Electronic Health Records : Can the scope of deploying Electronic Patient Records   in Pre-Hospital Care be augmented through Participatory Design Approach at an Ambulance Service in England

University essay from Blekinge Tekniska Högskola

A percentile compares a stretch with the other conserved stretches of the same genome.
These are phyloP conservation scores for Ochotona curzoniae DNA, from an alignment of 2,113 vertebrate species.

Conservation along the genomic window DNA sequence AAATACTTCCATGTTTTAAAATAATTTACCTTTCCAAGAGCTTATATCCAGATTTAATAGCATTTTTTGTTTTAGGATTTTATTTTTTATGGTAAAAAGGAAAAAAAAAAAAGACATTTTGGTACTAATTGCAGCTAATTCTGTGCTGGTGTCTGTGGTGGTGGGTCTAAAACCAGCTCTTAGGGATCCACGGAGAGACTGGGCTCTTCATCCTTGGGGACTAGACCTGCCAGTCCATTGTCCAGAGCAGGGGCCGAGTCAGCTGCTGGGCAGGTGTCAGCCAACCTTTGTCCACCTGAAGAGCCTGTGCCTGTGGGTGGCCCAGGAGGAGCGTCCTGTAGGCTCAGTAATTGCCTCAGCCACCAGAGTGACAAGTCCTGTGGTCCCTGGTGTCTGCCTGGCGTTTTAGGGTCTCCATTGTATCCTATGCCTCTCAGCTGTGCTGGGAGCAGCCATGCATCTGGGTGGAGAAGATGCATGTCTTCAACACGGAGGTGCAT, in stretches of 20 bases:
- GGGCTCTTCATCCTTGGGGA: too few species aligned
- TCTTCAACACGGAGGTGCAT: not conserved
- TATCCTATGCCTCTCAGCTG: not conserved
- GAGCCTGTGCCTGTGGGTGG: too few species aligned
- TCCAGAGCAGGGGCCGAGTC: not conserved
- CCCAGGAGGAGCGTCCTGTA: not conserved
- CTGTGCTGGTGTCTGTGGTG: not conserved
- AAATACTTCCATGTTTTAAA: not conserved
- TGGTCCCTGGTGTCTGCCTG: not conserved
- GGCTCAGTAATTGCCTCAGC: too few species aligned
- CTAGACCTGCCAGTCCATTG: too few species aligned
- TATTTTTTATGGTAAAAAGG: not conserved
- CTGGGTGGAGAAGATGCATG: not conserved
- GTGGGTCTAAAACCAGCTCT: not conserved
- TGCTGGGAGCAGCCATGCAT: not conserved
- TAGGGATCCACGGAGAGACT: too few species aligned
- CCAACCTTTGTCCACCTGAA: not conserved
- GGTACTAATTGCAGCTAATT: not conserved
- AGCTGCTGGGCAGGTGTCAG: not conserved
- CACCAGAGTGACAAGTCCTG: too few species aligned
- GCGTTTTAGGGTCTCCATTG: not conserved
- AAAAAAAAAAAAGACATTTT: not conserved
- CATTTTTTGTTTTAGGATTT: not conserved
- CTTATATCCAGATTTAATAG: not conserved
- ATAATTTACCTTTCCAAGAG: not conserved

Abstract: Introduction and background: The use of Electronic Health Records (EHRs) sometimes referred to as Electronic Patient Care Records (ePCRs) amongst health and social care providers is increasing.  Many countries are anticipating the benefits of maintaining patients’ records in one place to facilitate real time access by clinicians and other health and social care providers at the point of need; thereby saving resources, seeking to work more efficiently and indeed taking advantage of the rapid advancement in technology to enhance communication.   Objectives:  Investigate challenges facing implementation of England’s EHRs programme by reviewing two design research approaches. Link the findings to possible barriers to augmenting the scope of the use of EHRs in the pre-hospital care at the Ambulance Service under study.   Approach and Methodology:  Literature review on design approaches to rolling out EHRs systems of 4 countries. Followed by an examination available information on England’s EHRs implementation programme whilst considering the findings to draw out any similarities and differences with each of the countries examined. Follow-on enquiry through interviews whose results help draw relationships between success and design/implementation methodologies. In this systematic review, several article sources are used, including ERIC, IEEE Xplore, ACM Digital Library, Google Scholar and Springer Link. Examples of cases are selected after reading titles and abstracts to decide whether the articles are peer reviewed, and relevant to the subject of enquiry. In addition, for articles to be selected they have had to meet the following criteria, a) written in English, b) full text is available online, c) had to have had primary empirical data, and d) focused on EHR implementation programmes.  Iinterviews are carried out to gather first hand data for review, analysis and evaluation, to inductively make an end point explanation of patterns in EHRs implementation programmes.   Findings:  Of the examples of EHRs systems across Europe and North America reviewed, independent and dependent variables closest to the research questions and hypotheses are identified, narrowing them down to design and implementation approaches to make probable causal link to implementation of EHRs system in England in general and the Ambulance Service in particular.   Conclusion: A connection with England’s EHRs implementation programme is made as the study alludes success to user driven bespoke solution as opposed to technology engineered systems. The study concludes that the design approach adopted by a country plays a significant role in gaining ‘buy-in’ when implementing EHRs systems. Subsequently recommendations are made to explore participatory design as a key promoter to ensure uptake of EHRs systems across main stakeholder groups whilst making a specific case for augmenting the scope of using ePCRs at  the Ambulance Service provider in England. Furthermore, the conclusions deduce direct correlation to rollout progress and appetite for using EHRs in healthcare generally and could in theory influence behavior and attitudes that could foster acceptance and improve chances of successful implementation of ePCRs programme in England in general and the Ambulance Service under study.        Keywords: Electronic Health Records (EHRs), Electronic Patient Care Records (ePCRs), Design Approach, Ambulance Service (Pre-Hospital Care), Design Approach 

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